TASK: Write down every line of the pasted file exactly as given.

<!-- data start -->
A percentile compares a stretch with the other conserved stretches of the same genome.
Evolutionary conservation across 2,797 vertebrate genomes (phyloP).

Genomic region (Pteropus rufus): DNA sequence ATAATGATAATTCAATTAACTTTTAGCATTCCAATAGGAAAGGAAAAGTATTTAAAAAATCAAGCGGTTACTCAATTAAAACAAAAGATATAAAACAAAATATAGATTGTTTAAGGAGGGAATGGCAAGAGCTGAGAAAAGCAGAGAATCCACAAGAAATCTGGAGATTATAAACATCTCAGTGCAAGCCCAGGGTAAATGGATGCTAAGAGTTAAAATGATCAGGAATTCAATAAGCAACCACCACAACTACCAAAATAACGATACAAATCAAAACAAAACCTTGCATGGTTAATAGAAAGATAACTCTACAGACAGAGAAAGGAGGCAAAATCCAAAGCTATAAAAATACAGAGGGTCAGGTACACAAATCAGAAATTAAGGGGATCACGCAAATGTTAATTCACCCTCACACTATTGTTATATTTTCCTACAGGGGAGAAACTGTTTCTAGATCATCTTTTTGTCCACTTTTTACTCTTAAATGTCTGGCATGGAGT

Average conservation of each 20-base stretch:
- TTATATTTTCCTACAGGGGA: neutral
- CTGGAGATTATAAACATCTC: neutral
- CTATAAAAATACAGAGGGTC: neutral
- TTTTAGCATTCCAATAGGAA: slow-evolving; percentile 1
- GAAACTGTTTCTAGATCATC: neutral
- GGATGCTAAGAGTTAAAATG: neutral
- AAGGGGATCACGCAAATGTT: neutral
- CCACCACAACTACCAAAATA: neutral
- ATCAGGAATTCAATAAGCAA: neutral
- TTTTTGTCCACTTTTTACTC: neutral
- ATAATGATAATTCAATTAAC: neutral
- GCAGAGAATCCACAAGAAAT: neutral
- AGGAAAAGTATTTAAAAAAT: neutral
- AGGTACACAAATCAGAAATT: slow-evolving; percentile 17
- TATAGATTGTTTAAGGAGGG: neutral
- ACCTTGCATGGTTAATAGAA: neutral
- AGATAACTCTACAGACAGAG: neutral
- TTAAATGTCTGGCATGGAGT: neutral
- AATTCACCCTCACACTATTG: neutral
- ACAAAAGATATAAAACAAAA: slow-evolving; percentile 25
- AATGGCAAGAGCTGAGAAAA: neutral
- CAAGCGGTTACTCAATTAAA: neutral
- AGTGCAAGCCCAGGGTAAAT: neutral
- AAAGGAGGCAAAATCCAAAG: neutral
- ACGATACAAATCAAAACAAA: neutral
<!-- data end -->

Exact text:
A percentile compares a stretch with the other conserved stretches of the same genome.
Evolutionary conservation across 2,797 vertebrate genomes (phyloP).

Genomic region (Pteropus rufus): DNA sequence ATAATGATAATTCAATTAACTTTTAGCATTCCAATAGGAAAGGAAAAGTATTTAAAAAATCAAGCGGTTACTCAATTAAAACAAAAGATATAAAACAAAATATAGATTGTTTAAGGAGGGAATGGCAAGAGCTGAGAAAAGCAGAGAATCCACAAGAAATCTGGAGATTATAAACATCTCAGTGCAAGCCCAGGGTAAATGGATGCTAAGAGTTAAAATGATCAGGAATTCAATAAGCAACCACCACAACTACCAAAATAACGATACAAATCAAAACAAAACCTTGCATGGTTAATAGAAAGATAACTCTACAGACAGAGAAAGGAGGCAAAATCCAAAGCTATAAAAATACAGAGGGTCAGGTACACAAATCAGAAATTAAGGGGATCACGCAAATGTTAATTCACCCTCACACTATTGTTATATTTTCCTACAGGGGAGAAACTGTTTCTAGATCATCTTTTTGTCCACTTTTTACTCTTAAATGTCTGGCATGGAGT

Average conservation of each 20-base stretch:
- TTATATTTTCCTACAGGGGA: neutral
- CTGGAGATTATAAACATCTC: neutral
- CTATAAAAATACAGAGGGTC: neutral
- TTTTAGCATTCCAATAGGAA: slow-evolving; percentile 1
- GAAACTGTTTCTAGATCATC: neutral
- GGATGCTAAGAGTTAAAATG: neutral
- AAGGGGATCACGCAAATGTT: neutral
- CCACCACAACTACCAAAATA: neutral
- ATCAGGAATTCAATAAGCAA: neutral
- TTTTTGTCCACTTTTTACTC: neutral
- ATAATGATAATTCAATTAAC: neutral
- GCAGAGAATCCACAAGAAAT: neutral
- AGGAAAAGTATTTAAAAAAT: neutral
- AGGTACACAAATCAGAAATT: slow-evolving; percentile 17
- TATAGATTGTTTAAGGAGGG: neutral
- ACCTTGCATGGTTAATAGAA: neutral
- AGATAACTCTACAGACAGAG: neutral
- TTAAATGTCTGGCATGGAGT: neutral
- AATTCACCCTCACACTATTG: neutral
- ACAAAAGATATAAAACAAAA: slow-evolving; percentile 25
- AATGGCAAGAGCTGAGAAAA: neutral
- CAAGCGGTTACTCAATTAAA: neutral
- AGTGCAAGCCCAGGGTAAAT: neutral
- AAAGGAGGCAAAATCCAAAG: neutral
- ACGATACAAATCAAAACAAA: neutral